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Arnold Dreyblatt – Choice

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Arnold Dreyblatt – ChoiceChoice finds Arnold Dreyblatt making his instruments and chosen musicians sing and chime from minimalism to moments of forthright completeness over two sides of vinyl which demand an honest listen and are ultimately rewarding when given such. Curated from more than thirty years (1981-2007) of live recordings, the LP is all the more remarkable for not sounding like a compilation of music made over such a long time-frame at all.

Sometimes his titles are quite literal, as in “Striking,” where the sharp brush of hand or object on strings is overwhelmed by the churn of longer sustaining tones. Tumbling strings prick the air in a frenetic parade on “Harptones” and the harmonic drones of “Regal Sustain” fill the air with the buzzing sounds of a mechanical summer. “Flowchart” is one of the longer pieces which drifts from somnolence to emergent not-quite rhythms which clatter and clack to their own particular stride. The hurdy-gurdy and spoons (or is it in fact Jason Khan at the cimbalom?) of “Sideband” give off the atmosphere of a primitivist soirée where the musicians and audience are gathered around a jug of home-brew to make and enjoy music together, while “The Odd Fellows” positively soars on cycles of brightly-played chords and omnipresent, long drawn-out flows which prod at the edges of discordance while maintaining an arresting charm.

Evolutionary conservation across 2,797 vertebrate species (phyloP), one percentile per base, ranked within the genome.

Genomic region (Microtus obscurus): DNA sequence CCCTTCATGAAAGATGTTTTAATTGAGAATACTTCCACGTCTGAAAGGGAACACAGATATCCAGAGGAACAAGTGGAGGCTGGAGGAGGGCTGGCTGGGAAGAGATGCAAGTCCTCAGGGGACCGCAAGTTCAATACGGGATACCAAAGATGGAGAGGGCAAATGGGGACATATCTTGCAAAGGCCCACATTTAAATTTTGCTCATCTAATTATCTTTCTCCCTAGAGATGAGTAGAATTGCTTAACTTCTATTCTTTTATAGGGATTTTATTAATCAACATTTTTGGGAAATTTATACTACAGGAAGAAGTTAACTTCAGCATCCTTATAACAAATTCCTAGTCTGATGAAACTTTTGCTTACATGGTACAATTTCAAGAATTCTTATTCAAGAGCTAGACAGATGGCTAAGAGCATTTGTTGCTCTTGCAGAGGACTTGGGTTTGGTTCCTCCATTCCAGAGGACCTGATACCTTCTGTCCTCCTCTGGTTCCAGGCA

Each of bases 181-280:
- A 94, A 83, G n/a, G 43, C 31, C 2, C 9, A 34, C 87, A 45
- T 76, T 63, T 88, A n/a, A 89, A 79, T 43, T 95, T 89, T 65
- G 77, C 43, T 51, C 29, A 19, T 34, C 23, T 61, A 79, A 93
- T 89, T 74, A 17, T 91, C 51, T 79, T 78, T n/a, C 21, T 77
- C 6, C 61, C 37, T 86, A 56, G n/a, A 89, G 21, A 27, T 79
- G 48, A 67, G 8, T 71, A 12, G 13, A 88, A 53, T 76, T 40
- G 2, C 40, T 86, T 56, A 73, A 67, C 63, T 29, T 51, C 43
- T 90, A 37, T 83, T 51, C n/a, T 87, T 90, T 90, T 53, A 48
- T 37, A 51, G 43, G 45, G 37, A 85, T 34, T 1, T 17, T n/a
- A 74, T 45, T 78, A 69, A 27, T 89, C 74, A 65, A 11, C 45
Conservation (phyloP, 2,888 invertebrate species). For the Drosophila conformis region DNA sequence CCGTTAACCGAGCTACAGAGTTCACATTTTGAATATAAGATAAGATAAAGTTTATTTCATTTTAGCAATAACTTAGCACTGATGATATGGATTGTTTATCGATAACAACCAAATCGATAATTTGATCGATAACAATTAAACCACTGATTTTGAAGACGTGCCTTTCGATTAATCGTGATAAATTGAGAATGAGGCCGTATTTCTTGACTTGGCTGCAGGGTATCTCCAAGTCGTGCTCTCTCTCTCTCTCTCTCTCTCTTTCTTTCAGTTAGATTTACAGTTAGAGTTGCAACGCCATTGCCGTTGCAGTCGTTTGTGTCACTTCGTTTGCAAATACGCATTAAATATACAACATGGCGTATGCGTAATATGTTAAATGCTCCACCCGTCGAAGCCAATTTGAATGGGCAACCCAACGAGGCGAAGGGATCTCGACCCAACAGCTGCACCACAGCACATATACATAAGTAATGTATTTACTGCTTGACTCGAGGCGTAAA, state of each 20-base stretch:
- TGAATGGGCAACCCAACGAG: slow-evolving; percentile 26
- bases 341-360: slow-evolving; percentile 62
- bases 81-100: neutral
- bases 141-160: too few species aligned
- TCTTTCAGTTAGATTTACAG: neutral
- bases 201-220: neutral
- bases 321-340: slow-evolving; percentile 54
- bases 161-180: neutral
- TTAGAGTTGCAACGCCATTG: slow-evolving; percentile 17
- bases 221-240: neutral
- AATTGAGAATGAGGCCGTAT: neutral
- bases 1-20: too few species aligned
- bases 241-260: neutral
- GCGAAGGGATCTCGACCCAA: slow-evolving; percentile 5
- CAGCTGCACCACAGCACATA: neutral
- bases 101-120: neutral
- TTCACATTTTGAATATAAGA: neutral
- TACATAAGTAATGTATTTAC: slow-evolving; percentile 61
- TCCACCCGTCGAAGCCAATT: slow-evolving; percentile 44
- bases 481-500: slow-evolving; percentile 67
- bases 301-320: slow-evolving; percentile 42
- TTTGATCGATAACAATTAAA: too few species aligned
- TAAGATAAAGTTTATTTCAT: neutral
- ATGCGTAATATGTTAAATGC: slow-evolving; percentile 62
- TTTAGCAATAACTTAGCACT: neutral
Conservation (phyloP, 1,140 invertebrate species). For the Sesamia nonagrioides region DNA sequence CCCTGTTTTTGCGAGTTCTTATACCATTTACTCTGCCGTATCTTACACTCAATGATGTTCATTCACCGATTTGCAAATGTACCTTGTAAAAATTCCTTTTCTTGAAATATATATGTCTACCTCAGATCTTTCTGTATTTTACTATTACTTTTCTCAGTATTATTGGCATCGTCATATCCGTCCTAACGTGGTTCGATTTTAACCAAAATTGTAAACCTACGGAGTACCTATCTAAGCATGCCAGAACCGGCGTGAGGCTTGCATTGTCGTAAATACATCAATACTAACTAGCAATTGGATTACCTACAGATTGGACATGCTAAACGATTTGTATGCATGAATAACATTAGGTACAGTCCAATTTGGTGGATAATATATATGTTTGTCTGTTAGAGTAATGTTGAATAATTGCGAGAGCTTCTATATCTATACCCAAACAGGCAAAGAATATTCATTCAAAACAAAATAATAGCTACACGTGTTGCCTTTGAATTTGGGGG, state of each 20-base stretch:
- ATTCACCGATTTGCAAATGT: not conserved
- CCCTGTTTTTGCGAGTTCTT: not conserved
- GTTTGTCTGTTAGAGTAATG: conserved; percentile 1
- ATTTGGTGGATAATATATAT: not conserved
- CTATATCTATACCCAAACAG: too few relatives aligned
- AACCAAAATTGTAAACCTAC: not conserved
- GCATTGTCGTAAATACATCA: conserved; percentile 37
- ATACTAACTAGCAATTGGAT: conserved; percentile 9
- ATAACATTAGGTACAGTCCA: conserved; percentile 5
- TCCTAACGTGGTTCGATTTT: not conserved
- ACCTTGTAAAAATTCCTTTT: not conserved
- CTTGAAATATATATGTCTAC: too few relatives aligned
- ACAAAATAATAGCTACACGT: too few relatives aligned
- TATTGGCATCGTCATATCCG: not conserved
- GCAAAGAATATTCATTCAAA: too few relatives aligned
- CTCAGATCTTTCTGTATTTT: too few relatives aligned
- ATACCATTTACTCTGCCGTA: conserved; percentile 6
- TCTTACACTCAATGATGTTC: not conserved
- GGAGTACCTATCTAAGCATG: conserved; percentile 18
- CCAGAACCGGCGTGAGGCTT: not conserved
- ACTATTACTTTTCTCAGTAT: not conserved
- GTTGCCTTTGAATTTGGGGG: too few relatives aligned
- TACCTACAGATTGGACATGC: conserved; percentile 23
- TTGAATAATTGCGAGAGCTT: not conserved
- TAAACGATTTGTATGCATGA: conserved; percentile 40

So is it folk music or is it art? Frankly, who really cares at the distinction? It’s facile, clichéd even, to approach recordings like Dreyblatt’s as some sort of avant-garde difficult listening project. There are no songs, no hooks in a conventional sense, plenty of meandering; and the piercing whistles which introduce the hauntingly present “Organ Music for 16 Hands” are certainly a challenge which is hard to ignore. The reality on Choice is that the listener has just that – and it’s usually a straightforward decision to plunge headlong into the (mostly) joyful sounds which he produces here with a feeling of pleasure at the modestly-attired compositions and to revel in the musicianship on display from his performers.

-Linus Tossio-

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